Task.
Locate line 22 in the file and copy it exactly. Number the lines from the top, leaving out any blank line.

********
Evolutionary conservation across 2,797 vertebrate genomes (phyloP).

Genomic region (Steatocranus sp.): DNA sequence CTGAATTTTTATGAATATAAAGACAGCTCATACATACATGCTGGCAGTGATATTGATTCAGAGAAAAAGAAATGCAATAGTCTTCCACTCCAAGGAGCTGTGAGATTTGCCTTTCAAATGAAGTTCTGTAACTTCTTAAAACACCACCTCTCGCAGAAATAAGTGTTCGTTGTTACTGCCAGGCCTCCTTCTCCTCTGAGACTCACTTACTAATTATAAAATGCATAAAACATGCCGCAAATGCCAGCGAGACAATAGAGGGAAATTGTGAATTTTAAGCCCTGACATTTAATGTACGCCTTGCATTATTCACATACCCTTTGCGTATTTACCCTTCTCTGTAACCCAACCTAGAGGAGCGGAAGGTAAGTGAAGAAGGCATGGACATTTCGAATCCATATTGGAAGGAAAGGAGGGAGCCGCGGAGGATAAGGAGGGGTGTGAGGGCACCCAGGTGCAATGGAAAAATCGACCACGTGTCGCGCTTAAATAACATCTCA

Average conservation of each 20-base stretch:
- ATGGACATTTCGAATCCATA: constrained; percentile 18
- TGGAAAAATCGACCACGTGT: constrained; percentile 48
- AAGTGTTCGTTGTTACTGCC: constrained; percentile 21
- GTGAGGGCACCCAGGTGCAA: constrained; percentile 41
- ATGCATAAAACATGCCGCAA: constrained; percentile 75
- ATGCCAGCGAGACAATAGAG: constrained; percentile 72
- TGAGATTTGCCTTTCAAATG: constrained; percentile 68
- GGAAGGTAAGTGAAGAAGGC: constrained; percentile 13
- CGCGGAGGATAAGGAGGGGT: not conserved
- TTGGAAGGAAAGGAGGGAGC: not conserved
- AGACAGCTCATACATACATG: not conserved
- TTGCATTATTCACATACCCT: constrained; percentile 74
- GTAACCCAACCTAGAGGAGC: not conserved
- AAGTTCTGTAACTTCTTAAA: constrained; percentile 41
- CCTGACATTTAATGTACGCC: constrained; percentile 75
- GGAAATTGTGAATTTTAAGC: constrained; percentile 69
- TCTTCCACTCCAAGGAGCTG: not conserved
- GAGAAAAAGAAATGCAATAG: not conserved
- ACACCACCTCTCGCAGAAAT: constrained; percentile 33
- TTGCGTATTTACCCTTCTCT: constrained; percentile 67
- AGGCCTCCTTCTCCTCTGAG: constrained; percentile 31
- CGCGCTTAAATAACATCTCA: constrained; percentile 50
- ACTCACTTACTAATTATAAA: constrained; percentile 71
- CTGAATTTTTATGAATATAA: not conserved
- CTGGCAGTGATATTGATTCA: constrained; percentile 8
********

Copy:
- ACACCACCTCTCGCAGAAAT: constrained; percentile 33